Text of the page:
Glossary of Progressive Ideas, Part Four

“Cultural appropriation”

Any public behavior, speech, artistic endeavor, or style preference displayed by humans of white European descent which does not match the stereotype of white European culture as defined by (white-European-descended) neo-Marxist academics.

Explanatory note: Like most exclusively progressive terms of art, cultural appropriation is a pseudo-concept grounded in a brace of implausible neo-Marxist presuppositions:

  • that “culture” is a real, tangible, clearly definable thing, rather than one (highly questionable) theoretical interpretation of the nature of local customs;
  • that customs may be clearly and accurately defined as essentially delimited by real or conceptual borders of some sort, be they racial, ethnic, religious, or other, such that any given cultural artifact or trend may be designated as unambiguously and exclusively the product or trait of one particular “community,” i.e., identity group, a presupposition that flies in the face of any common sense consideration of the undeniable historical cross-pollination of societal groups, a cross-pollination that would be unpreventable short of reducing every community to a North Korea-style “hermit kingdom”;
  • that a cultural artifact or trend may be regarded as the rightful property of the identity group from which it is supposed to have developed, such that any adaptation, reference to, or incorporation of that artifact by anyone from another identity group constitutes a violation of the first group’s collective rights;
  • that an identity group, as a group, may be assigned collective credit for having developed anything, so as to enable neo-Marxists to charge appropriators with a violation of collective rights;
  • that there are collective rights;
  • and various further, even broader and more untenable presuppositions implied by the preceding.

The most important qualification to make by way of clarifying this concept for purposes of practical application is that only a group designated (by white-European-descended neo-Marxist academics) as historically oppressed may be a victim of cultural appropriation. Thus, for example, if a white person chooses to style his hair in an Afro, this is appropriation; whereas if a black person straightens her hair, plays the violin, sings Italian opera, dyes her hair blond, or wears a kimono, this is creative self-expression. Of course, among the neo-Marxist-designated oppressed groups, there will, according to changing totalitarian fashion, be a sortable hierarchy of these groups, such that a certain oppressed identity group may be tacitly “permitted” to borrow or co-opt cultural properties from a certain other oppressed group without being accused of cultural appropriation, but not vice versa. (As for who is in the position to grant or deny such “permission,” any attempt to answer that question would drag us into the more explicitly theological aspects of the progressive faith.)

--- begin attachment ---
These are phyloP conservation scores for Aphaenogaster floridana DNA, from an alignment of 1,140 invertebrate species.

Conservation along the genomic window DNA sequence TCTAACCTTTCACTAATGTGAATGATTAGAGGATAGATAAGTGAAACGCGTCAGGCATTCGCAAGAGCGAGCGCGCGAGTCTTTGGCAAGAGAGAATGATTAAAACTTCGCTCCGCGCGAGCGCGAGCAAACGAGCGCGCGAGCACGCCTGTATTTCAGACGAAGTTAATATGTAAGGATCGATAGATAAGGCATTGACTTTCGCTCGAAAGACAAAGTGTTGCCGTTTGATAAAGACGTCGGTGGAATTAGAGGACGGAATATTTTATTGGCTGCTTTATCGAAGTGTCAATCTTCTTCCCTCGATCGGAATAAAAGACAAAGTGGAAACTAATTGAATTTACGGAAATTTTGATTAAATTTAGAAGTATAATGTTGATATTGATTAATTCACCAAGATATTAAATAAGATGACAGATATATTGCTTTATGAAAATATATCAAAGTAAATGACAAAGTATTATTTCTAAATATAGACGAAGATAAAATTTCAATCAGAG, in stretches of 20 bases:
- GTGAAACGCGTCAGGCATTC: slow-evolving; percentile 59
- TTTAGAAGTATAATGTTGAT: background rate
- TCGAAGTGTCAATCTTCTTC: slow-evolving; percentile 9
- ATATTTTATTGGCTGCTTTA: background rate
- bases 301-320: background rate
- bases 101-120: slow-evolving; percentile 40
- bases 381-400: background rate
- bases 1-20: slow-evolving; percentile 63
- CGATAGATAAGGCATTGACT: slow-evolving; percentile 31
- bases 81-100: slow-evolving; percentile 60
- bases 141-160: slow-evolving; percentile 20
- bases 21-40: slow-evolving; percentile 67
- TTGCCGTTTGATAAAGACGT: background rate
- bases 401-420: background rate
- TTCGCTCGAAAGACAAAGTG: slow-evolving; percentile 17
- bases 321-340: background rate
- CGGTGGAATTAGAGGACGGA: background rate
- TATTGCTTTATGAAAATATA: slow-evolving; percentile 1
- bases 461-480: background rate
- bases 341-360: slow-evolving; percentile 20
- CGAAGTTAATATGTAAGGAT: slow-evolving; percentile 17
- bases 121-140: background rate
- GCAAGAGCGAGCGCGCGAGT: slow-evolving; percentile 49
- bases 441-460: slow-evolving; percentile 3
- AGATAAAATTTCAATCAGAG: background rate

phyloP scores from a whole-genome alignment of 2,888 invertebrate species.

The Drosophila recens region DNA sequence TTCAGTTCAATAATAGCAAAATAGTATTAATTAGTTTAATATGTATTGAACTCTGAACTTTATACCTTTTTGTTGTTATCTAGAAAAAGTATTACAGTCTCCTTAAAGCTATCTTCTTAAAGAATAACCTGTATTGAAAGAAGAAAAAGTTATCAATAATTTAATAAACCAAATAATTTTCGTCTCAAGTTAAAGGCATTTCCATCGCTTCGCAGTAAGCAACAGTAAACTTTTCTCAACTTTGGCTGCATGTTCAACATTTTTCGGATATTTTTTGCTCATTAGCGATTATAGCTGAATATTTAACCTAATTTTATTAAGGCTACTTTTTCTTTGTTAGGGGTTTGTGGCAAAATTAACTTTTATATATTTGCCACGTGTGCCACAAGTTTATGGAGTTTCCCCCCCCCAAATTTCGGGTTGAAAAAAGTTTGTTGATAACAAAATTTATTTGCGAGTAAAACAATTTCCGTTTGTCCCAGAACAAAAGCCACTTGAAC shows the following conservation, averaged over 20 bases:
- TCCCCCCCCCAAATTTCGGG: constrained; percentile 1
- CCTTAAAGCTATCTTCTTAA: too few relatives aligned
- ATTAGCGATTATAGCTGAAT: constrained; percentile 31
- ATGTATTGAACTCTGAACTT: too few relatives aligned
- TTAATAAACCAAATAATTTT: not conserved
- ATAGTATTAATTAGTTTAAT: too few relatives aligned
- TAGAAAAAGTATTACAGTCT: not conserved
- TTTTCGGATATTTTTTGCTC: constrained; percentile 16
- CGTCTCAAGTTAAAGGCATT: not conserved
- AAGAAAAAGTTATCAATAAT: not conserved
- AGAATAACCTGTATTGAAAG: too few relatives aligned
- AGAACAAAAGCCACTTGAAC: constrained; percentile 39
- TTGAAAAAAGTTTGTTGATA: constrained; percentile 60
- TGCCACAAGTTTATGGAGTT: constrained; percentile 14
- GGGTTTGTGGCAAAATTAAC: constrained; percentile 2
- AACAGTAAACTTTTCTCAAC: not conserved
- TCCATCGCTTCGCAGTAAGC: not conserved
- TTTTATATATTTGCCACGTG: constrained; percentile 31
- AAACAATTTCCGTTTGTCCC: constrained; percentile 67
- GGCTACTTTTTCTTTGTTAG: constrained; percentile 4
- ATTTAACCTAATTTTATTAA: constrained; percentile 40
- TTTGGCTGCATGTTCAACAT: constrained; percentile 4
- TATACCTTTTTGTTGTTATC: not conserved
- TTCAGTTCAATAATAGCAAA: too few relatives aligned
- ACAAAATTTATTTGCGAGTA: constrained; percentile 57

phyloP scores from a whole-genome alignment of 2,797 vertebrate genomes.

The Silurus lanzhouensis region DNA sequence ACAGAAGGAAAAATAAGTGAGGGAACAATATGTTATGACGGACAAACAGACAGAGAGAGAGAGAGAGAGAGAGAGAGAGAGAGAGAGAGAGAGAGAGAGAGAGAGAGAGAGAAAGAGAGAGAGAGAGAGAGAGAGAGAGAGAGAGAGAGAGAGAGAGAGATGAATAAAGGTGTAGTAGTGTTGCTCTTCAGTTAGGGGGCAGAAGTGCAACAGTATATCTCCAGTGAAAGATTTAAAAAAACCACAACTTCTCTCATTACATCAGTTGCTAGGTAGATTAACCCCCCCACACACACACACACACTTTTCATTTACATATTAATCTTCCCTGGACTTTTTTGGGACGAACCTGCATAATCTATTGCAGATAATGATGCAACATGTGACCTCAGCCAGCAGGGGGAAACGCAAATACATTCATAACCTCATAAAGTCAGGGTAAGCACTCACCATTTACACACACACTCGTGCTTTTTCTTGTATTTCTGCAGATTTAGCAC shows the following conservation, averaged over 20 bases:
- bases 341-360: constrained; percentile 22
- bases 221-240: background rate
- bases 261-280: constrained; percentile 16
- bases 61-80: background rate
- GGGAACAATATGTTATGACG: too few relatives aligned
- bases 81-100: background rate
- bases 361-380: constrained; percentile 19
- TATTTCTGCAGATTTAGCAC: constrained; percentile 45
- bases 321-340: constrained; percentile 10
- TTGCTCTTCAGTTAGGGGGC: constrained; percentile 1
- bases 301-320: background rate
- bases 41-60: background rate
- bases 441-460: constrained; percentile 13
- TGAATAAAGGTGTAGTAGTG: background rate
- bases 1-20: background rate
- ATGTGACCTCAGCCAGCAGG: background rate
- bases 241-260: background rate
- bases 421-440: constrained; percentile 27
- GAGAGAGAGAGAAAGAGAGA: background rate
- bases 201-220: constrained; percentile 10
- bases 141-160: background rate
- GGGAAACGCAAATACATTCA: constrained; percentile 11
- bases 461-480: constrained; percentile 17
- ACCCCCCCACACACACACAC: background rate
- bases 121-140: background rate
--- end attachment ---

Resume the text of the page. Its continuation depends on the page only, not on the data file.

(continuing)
The concept of cultural appropriation, in sum, denies outright the inevitability and desirability of various peoples appreciating and learning from the customs of other peoples, in effect mandating that all cultural groups are, have been, and must forever be, completely sui generis and pure of all admixture. However, (a) this latter mandate applies only to oppressor groups (see above); and yet at the same time, (b) oppressor groups must always be judged as inherently inauthentic and “stolen” cultures, viz., it is essential to the concept of oppression (in the Marxist sense) that a “dominant” group stole its culture from the oppressed, which is why it is impossible for any violation of that oppressor group to occur — their cultural properties are all ill-gotten booty by definition, and therefore not protected by any rights claims.

Social justice

Like all progressive concepts which include the word “social” (e.g., socialization, social science), social justice is derived from the theory and principles of socialism, i.e., the theoretical denial and political annihilation of the individual human being as such. Social justice is thus the direct socialist substitute for societal justice, i.e., the condition of a just society. Societal justice means, in outline, that everyone in the society may reasonably expect to be treated in a manner that is fair and appropriate to his desert. Social justice, by contrast, means precisely that no one in the society will or should be treated fairly and appropriately according to his desert, but rather that the progressive overseers of the society may determine which identity groups deserve to be granted privileged status over others, regardless of the merit of any individual within any of the relevant groups — individuals, you will recall, being doctrinally non-existent. This privilege is then asserted with the bludgeons of authoritarian law and ritualistic public shaming to criminalize and marginalize any “oppressor” group (or members thereof) on the premise that justice is primarily applicable and enforceable in collective and historical terms, rather than in individual terms.

In other words, societal justice entails a community in which, in principle, no one is oppressed, whereas social justice demands the counter-oppression of, or punitive revenge against, so-called oppressor groups as a matter of (what neo-Marxists call) justice.

See also Part One, Part Two, and Part Three in this series.

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